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After losing Ramadi, Iraq calls on Shiite militias to fight Islamic State

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    After suffering their biggest defeat at the hands of the Islamic State group in nearly a year, the Iraqi government has called in thousands of Shia militia forces, and requested more U.S. airstrikes to beat back the Sunni militant group.

    The streets of Ramadi were empty today, and the Islamic State's black flag flew in the capital of Iraq's largest province, Anbar. Civilians who stayed even after fighting broke out last month were fleeing by the thousands, toward Baghdad. So were many Iraqi troops. This amateur video apparently shows military and civilian vehicles speeding out of town on Sunday. In their wake, stockpiles of weapons were left for the taking.

    To the north, crowds gathered in Mosul, Iraq's second largest city, captured by ISIS last June. They cheered the fall of Ramadi and Anbar province.

  • MAN (through interpreter):

    The conquest of Anbar is just the beginning of the conquest of Baghdad, Najaf, and Karbala. Now the conquest has begun. Now the fighting has begun.


    The loss of Ramadi may also delay plans for an Iraqi offensive to retake Mosul, which had been in the works after Tikrit was captured last month.

    In Washington, Pentagon and White House officials acknowledged the setback to American efforts to contain ISIS. But Pentagon spokesman Colonel Steve Warren said reporters shouldn't read too much into the Islamic victory, and that Iraqi ground forces and coalition airpower is still working.

    Secretary of State John Kerry, traveling in South Korea, also said the campaign has degraded the militants' financial capacity and freedom of movement.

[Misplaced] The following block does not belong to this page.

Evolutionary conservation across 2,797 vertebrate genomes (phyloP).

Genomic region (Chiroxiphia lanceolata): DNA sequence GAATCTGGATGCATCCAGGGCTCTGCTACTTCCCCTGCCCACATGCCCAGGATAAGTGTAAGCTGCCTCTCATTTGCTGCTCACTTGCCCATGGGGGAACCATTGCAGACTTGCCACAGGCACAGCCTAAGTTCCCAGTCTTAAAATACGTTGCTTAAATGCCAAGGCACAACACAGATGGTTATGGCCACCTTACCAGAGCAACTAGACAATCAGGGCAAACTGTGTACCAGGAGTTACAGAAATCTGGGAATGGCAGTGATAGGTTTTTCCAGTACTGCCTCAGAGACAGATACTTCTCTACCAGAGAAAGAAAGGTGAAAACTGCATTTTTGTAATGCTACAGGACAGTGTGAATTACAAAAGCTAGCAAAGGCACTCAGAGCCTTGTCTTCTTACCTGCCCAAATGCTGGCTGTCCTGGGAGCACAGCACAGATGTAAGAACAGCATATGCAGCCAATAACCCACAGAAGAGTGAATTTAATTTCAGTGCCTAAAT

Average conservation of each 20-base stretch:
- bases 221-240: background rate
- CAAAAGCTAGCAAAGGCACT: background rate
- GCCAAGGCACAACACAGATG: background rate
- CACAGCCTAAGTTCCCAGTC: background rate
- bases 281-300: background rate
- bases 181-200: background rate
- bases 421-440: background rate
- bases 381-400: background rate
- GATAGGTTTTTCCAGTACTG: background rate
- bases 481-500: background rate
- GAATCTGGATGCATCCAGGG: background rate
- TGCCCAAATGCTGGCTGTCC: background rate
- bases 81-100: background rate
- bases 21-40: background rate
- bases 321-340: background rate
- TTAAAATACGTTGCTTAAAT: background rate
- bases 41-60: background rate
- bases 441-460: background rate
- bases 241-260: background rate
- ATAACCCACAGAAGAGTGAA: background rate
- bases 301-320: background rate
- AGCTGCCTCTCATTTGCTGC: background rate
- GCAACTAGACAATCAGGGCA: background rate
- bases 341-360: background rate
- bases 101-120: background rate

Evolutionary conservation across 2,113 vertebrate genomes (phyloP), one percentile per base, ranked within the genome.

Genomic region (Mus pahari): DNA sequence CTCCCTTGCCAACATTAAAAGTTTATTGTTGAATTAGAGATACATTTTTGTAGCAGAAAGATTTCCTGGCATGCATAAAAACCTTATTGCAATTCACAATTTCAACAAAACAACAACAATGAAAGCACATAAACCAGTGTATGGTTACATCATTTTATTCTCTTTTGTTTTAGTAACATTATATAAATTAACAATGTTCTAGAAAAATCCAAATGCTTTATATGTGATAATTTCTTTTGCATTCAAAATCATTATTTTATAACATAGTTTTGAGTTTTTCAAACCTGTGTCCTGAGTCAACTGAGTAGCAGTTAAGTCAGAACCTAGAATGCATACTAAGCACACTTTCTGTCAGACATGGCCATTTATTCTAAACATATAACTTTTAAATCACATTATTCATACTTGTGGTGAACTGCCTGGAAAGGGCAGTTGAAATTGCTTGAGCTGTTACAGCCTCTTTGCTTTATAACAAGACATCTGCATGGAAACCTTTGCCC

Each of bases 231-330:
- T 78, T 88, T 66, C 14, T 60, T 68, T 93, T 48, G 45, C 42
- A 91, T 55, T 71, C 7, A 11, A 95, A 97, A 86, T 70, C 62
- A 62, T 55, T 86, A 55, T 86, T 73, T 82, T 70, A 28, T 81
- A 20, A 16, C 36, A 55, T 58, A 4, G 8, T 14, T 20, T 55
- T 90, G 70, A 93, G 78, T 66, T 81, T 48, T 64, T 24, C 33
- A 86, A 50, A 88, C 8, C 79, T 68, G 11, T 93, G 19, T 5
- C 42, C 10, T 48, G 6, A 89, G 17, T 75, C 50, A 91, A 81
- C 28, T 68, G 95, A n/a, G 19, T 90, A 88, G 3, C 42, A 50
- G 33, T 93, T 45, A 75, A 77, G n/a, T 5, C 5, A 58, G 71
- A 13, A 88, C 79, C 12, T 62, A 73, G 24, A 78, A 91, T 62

JOHN KERRY, Secretary of State: But that's not everywhere. And so it is possible to have the kind of attack we have seen in Ramadi. But I'm absolutely confident, in the days ahead, that will be reversed.


    On the battlefield, the immediate U.S. response was to step up airstrikes. Iraqi Prime Minister Haider al-Abadi called up powerful Shiite militias to fight in largely Sunni Anbar province. The militias insisted they are ready to hold their ground.

    YOUSIF AL-KILABI, Spokesman for Security Affairs, Popular Mobilization Units (through interpreter): We will be a real backbone for the security forces and we will support the legitimacy in Iraq represented in the government and parliament.


    Shiite Iran is a principle supporter of the militias, and it helped coordinate the successful fight to retake Tikrit. A senior Iranian official said in Beirut today his nation will help again.

    ALI AKBAR VELAYATI, Advisor to Iran's Supreme Leader Ayatollah Ali Khamenei (through interpreter): Ramadi will have the same fate as Tikrit. It will be liberated from the grasp of the extremist terrorists and victory in the end will be for the Iraqi people and the Iraqi state.


    And Iran's defense minister flew to Baghdad for talks with the Iraqi army chief of staff, one day after the top U.S. regional commander, General Lloyd Austin, was there.

    Back in Ramadi, Islamic State-related Web sites showed video of heavy fighting from the weekend, and the group said it was executing apostates, a reference to captured Iraqi troops.

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